October is being a great month concerning fireballs.
On October 14th, at 18h46 UT (20h46 Spanish local time), another impressive fireball could be registered with the SMART Project’s detectors operated at Calar Alto (Almería), La Hita (Toledo), La Sagra (Granada), Sierra Nevada (Granada), Huelva and Seville observatories.
In this occasion, two of the external cameras located at Calar Alto Observatory, in Almería, could record the total path of this event, from its beginning to its explosive end.
As it’s usual, Professor José María Madiedo (Instituto de Astrofísica de Andalucía IAA-CSIC), PI of the SMART Project, has achieved the preliminary analysis of this phenomena.
Following his conclusions, this event had an asteroidal origin, causing a detached fragment to enter in our atmosphere at an estimated speed of about 53.000 km/h.
The luminous part of the event started at an altitude of 93 km just in front of Cádiz, in Andalusia's Atlantic coasts. The object then moved north and finished at an altitude of 18 km above Cádiz province.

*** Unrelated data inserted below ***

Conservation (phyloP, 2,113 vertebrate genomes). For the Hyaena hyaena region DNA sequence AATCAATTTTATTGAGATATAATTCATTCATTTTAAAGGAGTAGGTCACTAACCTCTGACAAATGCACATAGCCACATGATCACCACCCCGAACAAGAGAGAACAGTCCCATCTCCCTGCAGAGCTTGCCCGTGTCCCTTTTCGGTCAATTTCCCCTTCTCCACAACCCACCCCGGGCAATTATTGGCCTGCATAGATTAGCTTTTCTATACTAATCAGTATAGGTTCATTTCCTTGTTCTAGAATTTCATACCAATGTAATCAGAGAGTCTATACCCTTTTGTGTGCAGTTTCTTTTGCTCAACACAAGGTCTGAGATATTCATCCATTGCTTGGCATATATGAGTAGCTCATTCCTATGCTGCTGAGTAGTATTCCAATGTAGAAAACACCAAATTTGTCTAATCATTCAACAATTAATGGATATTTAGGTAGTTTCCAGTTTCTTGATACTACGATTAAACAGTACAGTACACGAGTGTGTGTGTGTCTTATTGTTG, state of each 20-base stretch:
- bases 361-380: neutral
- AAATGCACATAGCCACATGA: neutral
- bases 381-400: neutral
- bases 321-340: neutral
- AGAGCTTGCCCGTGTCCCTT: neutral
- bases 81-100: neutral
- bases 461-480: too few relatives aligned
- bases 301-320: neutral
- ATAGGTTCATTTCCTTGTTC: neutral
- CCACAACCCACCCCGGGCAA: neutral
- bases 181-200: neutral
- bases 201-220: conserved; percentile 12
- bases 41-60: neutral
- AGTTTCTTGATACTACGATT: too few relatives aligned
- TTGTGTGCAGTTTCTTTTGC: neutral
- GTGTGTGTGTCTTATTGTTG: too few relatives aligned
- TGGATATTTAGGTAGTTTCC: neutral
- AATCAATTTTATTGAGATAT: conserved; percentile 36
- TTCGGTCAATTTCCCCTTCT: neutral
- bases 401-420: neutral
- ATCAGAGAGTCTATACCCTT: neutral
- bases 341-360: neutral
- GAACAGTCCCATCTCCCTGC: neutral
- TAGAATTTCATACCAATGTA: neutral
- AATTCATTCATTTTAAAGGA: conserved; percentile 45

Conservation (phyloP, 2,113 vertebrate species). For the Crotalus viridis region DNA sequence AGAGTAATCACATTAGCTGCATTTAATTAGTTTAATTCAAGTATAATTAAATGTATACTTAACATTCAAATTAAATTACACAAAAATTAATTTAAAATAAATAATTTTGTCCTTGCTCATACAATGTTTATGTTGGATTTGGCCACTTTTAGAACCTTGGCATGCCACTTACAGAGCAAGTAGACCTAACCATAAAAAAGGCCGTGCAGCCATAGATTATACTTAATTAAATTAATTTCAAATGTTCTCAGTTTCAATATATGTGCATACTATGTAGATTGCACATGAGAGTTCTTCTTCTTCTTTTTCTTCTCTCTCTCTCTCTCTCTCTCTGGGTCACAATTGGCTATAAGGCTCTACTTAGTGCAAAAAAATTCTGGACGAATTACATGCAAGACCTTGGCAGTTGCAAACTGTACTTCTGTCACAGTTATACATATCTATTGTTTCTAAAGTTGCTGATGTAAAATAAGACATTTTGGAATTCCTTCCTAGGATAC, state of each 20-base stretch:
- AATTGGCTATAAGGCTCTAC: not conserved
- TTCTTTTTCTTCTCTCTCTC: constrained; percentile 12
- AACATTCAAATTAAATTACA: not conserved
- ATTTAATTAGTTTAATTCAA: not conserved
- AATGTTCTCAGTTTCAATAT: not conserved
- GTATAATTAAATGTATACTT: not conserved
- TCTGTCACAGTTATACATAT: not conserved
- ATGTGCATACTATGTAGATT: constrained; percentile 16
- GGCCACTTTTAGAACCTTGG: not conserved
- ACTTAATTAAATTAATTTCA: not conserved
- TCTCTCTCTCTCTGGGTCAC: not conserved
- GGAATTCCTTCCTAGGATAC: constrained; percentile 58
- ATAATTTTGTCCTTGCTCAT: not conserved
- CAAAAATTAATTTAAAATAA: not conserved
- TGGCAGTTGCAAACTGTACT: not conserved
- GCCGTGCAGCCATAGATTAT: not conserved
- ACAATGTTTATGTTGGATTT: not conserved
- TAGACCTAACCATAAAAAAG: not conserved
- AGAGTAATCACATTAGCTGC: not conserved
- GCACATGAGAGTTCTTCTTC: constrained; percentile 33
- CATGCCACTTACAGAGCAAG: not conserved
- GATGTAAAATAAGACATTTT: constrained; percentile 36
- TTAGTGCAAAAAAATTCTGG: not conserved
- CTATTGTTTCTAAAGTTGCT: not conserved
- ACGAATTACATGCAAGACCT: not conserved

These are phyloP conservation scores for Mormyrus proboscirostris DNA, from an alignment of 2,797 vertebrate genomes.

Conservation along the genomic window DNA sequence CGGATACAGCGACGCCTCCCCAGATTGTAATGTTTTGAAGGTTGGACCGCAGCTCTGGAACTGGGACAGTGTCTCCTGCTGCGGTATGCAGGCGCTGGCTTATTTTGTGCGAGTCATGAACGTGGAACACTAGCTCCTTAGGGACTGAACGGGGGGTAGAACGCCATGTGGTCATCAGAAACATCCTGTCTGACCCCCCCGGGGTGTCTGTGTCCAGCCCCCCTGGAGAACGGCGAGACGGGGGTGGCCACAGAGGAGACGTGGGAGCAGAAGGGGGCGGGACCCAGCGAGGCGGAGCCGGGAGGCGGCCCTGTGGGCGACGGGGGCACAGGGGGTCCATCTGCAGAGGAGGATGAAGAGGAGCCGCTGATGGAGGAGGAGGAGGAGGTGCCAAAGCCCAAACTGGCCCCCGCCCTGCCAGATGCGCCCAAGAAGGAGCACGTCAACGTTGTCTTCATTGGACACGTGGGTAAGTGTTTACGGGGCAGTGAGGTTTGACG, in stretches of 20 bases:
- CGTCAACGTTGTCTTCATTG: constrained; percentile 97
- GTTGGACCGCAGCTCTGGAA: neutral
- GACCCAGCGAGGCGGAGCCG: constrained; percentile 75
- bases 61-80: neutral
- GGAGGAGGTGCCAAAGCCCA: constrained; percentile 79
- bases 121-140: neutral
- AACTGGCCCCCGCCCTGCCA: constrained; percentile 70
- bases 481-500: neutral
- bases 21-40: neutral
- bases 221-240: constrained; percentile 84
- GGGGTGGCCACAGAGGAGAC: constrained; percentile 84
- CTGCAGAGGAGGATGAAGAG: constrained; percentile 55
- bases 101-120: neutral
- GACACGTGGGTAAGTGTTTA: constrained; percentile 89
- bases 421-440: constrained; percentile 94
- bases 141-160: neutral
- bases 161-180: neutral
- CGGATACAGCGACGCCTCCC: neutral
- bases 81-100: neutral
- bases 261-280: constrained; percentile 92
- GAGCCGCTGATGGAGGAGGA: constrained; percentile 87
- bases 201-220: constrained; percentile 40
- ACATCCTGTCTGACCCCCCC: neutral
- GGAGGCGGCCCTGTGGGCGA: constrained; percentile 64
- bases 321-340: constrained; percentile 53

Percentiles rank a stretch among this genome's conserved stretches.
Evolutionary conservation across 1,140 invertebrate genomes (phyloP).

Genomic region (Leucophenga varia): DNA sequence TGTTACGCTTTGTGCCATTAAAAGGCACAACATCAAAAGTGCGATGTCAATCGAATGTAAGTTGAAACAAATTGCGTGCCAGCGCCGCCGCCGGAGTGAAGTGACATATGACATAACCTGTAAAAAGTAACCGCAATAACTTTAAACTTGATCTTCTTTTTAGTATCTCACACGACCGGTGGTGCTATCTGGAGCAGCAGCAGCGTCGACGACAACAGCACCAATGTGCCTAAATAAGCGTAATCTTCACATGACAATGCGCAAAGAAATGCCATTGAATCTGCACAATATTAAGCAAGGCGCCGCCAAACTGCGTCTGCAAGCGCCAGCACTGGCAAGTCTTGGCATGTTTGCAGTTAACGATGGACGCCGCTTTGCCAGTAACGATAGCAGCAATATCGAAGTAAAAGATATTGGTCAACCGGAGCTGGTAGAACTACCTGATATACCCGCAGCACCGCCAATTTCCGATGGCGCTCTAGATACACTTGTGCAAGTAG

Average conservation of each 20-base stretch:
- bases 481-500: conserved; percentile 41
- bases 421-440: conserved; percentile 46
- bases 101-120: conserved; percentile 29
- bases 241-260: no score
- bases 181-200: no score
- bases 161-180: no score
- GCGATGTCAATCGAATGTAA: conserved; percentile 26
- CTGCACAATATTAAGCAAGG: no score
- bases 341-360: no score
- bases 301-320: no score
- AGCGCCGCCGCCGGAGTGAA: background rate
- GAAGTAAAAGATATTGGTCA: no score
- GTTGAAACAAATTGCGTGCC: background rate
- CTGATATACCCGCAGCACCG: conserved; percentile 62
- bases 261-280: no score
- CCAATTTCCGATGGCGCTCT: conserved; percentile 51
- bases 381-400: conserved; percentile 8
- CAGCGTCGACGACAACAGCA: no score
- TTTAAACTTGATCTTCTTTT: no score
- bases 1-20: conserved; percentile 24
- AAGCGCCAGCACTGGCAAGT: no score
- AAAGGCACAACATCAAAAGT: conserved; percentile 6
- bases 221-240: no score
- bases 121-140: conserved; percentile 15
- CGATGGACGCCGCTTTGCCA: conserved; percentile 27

Some direct witnesses have commented on the green contrail that accompanied the object. This color can even be seen in the images (top and left) and videos shown. Besides, the final fulgurations of this fireball, converted the night into day.
The top-right picture shows the path this object followed above the ground.
It is not ruled out that this fireball has produced meteorites.
Below are the two impressive videos captured with the external southwest cameras operated at Calar Alto Observatory, in Almería.
Calar Alto (CAHA) fireball detection station, together with the one at the Observatory of Sierra Nevada (IAA-CSIC) and others placed at different locations in Spain, are part of the S.M.A.R.T. project led by Professor José María Madiedo (IAA) to track that kind of objects. Specifically, Calar Alto (CAHA) station and the one at Sierra Nevada (IAA-CSIC) constitute a collaboration agreement between the IAA researcher José María Madiedo and both institutions.